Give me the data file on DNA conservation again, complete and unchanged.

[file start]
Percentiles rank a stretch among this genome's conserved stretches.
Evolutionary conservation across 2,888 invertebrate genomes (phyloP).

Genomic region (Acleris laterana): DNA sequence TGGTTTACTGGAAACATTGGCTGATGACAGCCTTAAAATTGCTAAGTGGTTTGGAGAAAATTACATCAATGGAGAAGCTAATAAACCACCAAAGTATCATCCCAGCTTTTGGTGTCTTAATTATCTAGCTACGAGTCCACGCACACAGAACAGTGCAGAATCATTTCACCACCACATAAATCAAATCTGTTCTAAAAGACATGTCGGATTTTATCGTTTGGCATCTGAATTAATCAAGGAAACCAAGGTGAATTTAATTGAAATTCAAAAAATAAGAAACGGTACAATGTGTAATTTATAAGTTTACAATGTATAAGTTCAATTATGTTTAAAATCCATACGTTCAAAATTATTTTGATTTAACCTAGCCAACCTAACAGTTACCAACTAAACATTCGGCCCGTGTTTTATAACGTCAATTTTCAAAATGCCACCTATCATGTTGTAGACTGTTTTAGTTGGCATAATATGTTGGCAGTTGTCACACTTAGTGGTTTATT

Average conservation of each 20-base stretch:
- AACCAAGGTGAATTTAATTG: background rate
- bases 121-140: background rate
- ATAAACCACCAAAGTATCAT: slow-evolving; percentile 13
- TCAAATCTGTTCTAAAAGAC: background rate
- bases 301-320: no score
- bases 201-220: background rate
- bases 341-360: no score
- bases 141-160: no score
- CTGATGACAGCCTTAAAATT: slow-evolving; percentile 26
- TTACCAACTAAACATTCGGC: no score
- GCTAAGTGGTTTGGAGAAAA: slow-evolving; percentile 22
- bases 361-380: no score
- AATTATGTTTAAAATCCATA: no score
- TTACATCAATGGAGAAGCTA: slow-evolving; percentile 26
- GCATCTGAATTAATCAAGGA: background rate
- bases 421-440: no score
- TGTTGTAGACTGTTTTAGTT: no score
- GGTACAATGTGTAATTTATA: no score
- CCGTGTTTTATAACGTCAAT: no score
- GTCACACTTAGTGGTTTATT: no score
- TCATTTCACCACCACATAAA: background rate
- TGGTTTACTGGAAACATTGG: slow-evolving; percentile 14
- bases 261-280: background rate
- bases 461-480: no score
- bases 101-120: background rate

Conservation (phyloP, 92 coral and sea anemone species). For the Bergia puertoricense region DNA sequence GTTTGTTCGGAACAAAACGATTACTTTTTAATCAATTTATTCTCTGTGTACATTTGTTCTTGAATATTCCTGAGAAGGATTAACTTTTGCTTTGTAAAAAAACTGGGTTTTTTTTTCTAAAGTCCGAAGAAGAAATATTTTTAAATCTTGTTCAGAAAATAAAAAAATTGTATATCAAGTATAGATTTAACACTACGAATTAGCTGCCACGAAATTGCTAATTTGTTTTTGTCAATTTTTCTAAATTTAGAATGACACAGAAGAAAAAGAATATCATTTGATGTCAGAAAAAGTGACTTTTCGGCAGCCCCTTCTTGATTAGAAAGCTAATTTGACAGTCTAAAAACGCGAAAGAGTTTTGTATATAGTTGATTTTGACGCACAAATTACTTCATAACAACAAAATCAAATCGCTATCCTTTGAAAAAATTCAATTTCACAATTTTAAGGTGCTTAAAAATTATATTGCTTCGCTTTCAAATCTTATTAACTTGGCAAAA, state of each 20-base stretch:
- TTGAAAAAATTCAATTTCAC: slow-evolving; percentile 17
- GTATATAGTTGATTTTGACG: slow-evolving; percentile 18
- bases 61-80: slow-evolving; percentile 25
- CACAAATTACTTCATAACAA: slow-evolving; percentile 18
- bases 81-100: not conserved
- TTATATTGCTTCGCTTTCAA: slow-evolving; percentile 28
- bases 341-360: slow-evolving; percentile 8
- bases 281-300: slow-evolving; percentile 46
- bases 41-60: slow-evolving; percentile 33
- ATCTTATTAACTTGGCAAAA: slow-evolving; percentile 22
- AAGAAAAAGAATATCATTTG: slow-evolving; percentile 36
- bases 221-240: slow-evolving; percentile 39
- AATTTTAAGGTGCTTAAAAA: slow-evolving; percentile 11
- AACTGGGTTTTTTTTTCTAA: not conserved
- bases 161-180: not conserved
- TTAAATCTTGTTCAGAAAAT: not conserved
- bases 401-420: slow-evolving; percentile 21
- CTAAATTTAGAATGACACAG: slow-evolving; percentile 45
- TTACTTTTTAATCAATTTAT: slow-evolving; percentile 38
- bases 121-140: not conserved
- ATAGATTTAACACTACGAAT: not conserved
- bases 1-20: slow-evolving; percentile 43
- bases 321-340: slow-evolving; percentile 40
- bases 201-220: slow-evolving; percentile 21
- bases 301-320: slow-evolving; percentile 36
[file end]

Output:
Percentiles rank a stretch among this genome's conserved stretches.
Evolutionary conservation across 2,888 invertebrate genomes (phyloP).

Genomic region (Acleris laterana): DNA sequence TGGTTTACTGGAAACATTGGCTGATGACAGCCTTAAAATTGCTAAGTGGTTTGGAGAAAATTACATCAATGGAGAAGCTAATAAACCACCAAAGTATCATCCCAGCTTTTGGTGTCTTAATTATCTAGCTACGAGTCCACGCACACAGAACAGTGCAGAATCATTTCACCACCACATAAATCAAATCTGTTCTAAAAGACATGTCGGATTTTATCGTTTGGCATCTGAATTAATCAAGGAAACCAAGGTGAATTTAATTGAAATTCAAAAAATAAGAAACGGTACAATGTGTAATTTATAAGTTTACAATGTATAAGTTCAATTATGTTTAAAATCCATACGTTCAAAATTATTTTGATTTAACCTAGCCAACCTAACAGTTACCAACTAAACATTCGGCCCGTGTTTTATAACGTCAATTTTCAAAATGCCACCTATCATGTTGTAGACTGTTTTAGTTGGCATAATATGTTGGCAGTTGTCACACTTAGTGGTTTATT

Average conservation of each 20-base stretch:
- AACCAAGGTGAATTTAATTG: background rate
- bases 121-140: background rate
- ATAAACCACCAAAGTATCAT: slow-evolving; percentile 13
- TCAAATCTGTTCTAAAAGAC: background rate
- bases 301-320: no score
- bases 201-220: background rate
- bases 341-360: no score
- bases 141-160: no score
- CTGATGACAGCCTTAAAATT: slow-evolving; percentile 26
- TTACCAACTAAACATTCGGC: no score
- GCTAAGTGGTTTGGAGAAAA: slow-evolving; percentile 22
- bases 361-380: no score
- AATTATGTTTAAAATCCATA: no score
- TTACATCAATGGAGAAGCTA: slow-evolving; percentile 26
- GCATCTGAATTAATCAAGGA: background rate
- bases 421-440: no score
- TGTTGTAGACTGTTTTAGTT: no score
- GGTACAATGTGTAATTTATA: no score
- CCGTGTTTTATAACGTCAAT: no score
- GTCACACTTAGTGGTTTATT: no score
- TCATTTCACCACCACATAAA: background rate
- TGGTTTACTGGAAACATTGG: slow-evolving; percentile 14
- bases 261-280: background rate
- bases 461-480: no score
- bases 101-120: background rate

Conservation (phyloP, 92 coral and sea anemone species). For the Bergia puertoricense region DNA sequence GTTTGTTCGGAACAAAACGATTACTTTTTAATCAATTTATTCTCTGTGTACATTTGTTCTTGAATATTCCTGAGAAGGATTAACTTTTGCTTTGTAAAAAAACTGGGTTTTTTTTTCTAAAGTCCGAAGAAGAAATATTTTTAAATCTTGTTCAGAAAATAAAAAAATTGTATATCAAGTATAGATTTAACACTACGAATTAGCTGCCACGAAATTGCTAATTTGTTTTTGTCAATTTTTCTAAATTTAGAATGACACAGAAGAAAAAGAATATCATTTGATGTCAGAAAAAGTGACTTTTCGGCAGCCCCTTCTTGATTAGAAAGCTAATTTGACAGTCTAAAAACGCGAAAGAGTTTTGTATATAGTTGATTTTGACGCACAAATTACTTCATAACAACAAAATCAAATCGCTATCCTTTGAAAAAATTCAATTTCACAATTTTAAGGTGCTTAAAAATTATATTGCTTCGCTTTCAAATCTTATTAACTTGGCAAAA, state of each 20-base stretch:
- TTGAAAAAATTCAATTTCAC: slow-evolving; percentile 17
- GTATATAGTTGATTTTGACG: slow-evolving; percentile 18
- bases 61-80: slow-evolving; percentile 25
- CACAAATTACTTCATAACAA: slow-evolving; percentile 18
- bases 81-100: not conserved
- TTATATTGCTTCGCTTTCAA: slow-evolving; percentile 28
- bases 341-360: slow-evolving; percentile 8
- bases 281-300: slow-evolving; percentile 46
- bases 41-60: slow-evolving; percentile 33
- ATCTTATTAACTTGGCAAAA: slow-evolving; percentile 22
- AAGAAAAAGAATATCATTTG: slow-evolving; percentile 36
- bases 221-240: slow-evolving; percentile 39
- AATTTTAAGGTGCTTAAAAA: slow-evolving; percentile 11
- AACTGGGTTTTTTTTTCTAA: not conserved
- bases 161-180: not conserved
- TTAAATCTTGTTCAGAAAAT: not conserved
- bases 401-420: slow-evolving; percentile 21
- CTAAATTTAGAATGACACAG: slow-evolving; percentile 45
- TTACTTTTTAATCAATTTAT: slow-evolving; percentile 38
- bases 121-140: not conserved
- ATAGATTTAACACTACGAAT: not conserved
- bases 1-20: slow-evolving; percentile 43
- bases 321-340: slow-evolving; percentile 40
- bases 201-220: slow-evolving; percentile 21
- bases 301-320: slow-evolving; percentile 36